The Shot Heard Round The World: The Battle of Lexington, 19 April 1775, marked the opening of hostilities between the American colonies and the British Crown. Looking back through history, it is clear that the impulse to distribute political power more widely through society has almost always been defensive. People seldom risk life, limb or livelihood when none of these precious things are in any way endangered.
THERE ARE HOARDINGS EVERYWHERE at the moment, some intact, others bearing the evidence of anonymous electors’ wit – or lack of it. A great many commercial billboards are also being turned to political purposes.
A number of these have recently begun to carry the messages of a group calling themselves The Opinion Partnership. To date, only three members of the OP have publicly identified themselves. The first is Wellington businessman, John Third. The second, Owen Jennings, is a former President of Federated Farmers who, between 1996 and 2002, sat in the Act Party caucus. The third man (if I may borrow Graham Greene’s famous characterisation) is propaganda maestro, John Ansell, whose in/famous Iwi/Kiwi billboards very nearly won Dr Don Brash the 2005 General Election.
Like the Exclusive Brethren Church before them, The Opinion Partnership hopes to secure a National Party victory by undermining public support for the Greens and Labour. Their repeated claim, that 30 percent of a Labour-led Cabinet will be made up of Green Party ministers, is intended to frighten all those otherwise conservative voters thinking of giving the Greens their Party Vote into thinking again.
Though entirely negative in its conception, and in spite of the fact that many of the Partnership’s claims concerning the Greens are as outlandish as they are false, no one possessing the slightest commitment to democracy would deny their right to design and display these scarifying political messages. Indeed, the Opinion Partnership offers us an excellent example of the democratic impulse at work.
Looking back through history, it is clear that the impulse to distribute political power more widely through society has almost always been defensive. People seldom risk life, limb or livelihood when none of these precious things are in any way endangered. It is only when, in the words of the American Declaration of Independence, “a long train of abuses and usurpations, pursuing invariably the same Object evinces a design to reduce them under absolute Despotism”, that it becomes their right, and their duty, “to throw off such Government, and to provide new Guards for their future security.”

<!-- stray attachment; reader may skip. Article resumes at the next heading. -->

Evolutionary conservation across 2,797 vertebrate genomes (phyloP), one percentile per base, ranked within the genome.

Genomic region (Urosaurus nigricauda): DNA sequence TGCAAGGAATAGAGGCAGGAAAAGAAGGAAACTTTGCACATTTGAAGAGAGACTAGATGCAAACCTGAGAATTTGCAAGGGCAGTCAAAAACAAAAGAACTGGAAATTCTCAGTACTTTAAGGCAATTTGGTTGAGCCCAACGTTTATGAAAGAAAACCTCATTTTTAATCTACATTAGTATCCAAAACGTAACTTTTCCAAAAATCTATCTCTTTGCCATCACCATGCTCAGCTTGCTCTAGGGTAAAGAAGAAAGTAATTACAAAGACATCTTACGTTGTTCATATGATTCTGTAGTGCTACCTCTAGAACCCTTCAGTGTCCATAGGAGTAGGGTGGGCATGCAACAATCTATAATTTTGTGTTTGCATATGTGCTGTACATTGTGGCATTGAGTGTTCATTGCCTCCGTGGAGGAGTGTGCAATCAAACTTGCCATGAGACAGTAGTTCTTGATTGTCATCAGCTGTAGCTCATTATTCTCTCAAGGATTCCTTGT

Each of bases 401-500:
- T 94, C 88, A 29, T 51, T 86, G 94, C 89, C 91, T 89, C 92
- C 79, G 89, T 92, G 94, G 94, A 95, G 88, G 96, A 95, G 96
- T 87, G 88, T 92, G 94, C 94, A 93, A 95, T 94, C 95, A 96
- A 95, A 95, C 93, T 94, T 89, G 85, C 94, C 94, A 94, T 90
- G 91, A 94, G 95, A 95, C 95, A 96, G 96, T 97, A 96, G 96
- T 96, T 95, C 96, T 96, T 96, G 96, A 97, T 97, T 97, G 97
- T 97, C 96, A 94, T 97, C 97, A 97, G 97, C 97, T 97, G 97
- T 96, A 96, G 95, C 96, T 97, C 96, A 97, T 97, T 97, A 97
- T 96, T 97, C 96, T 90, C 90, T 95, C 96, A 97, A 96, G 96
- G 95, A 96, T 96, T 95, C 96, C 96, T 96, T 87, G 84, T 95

The wealthy Virginia planter, Thomas Jefferson, who wrote those words, was no doubt thinking of the efforts of the British Crown to render more efficient and self-supporting the colonial operation it had just expended vast quantities of blood and treasure defending against the depredations of the French and their Native American allies.
There are other examples.
The Peasants Revolt of 1381, which still, 633 years after it began, remains the greatest uprising of the common people of England against their social, economic and political masters, was kindled by the imposition of a crippling “Poll Tax”. Only after the crowds of angry tenant farmers began to gather did the defrocked priest, John Ball, confront them with the revolutionary question: “When Adam delved and Eve span, who was then the gentleman?”
The Peasants Revolt of 1381: The greatest uprising of the common people of England.
Like so many who have come before them, Messrs Third, Jennings and Ansell are responding to what they regard as a threat to their rights and freedoms. In the manner of the American colonists (and their present-day imitators in the US Tea Party movement) they are asking their fellow citizens to “provide new Guards for their future security”. No matter how misplaced their fears of a Labour-Green Government may be, it is their right to do so.
Much more to be feared are those within whom the democratic impulse no longer stirs. I am referring here to those New Zealanders whose comfortable stake in the status quo impels them to risk nothing at all. They will cast their votes on Election Day without the slightest regard to the growing body of evidence pointing to “a long train of abuses and usurpations”. Like the loyal subjects of King George III, whom the rebellious colonists labelled “Tories”, they have no interest in overthrowing anybody. That’s because they understand, as did the King and his lords in 1381, that poverty and profit cannot be separated except at great cost to themselves.
To those Kiwis living in poverty, The Opinion Partnership also has a message – although not, perhaps, the one they intended. Yes, Mr Ansell’s billboards are an appeal to the judgement of his fellow citizens, but they are also a reminder that the citizens’ judgement possesses power. That, in the end, democracy is about defending ourselves – by voting.
This essay was originally published in The Waikato Times, The Taranaki Daily News, The Timaru Herald, The Otago Daily Times and The Greymouth Star of Friday, 5 September 2014.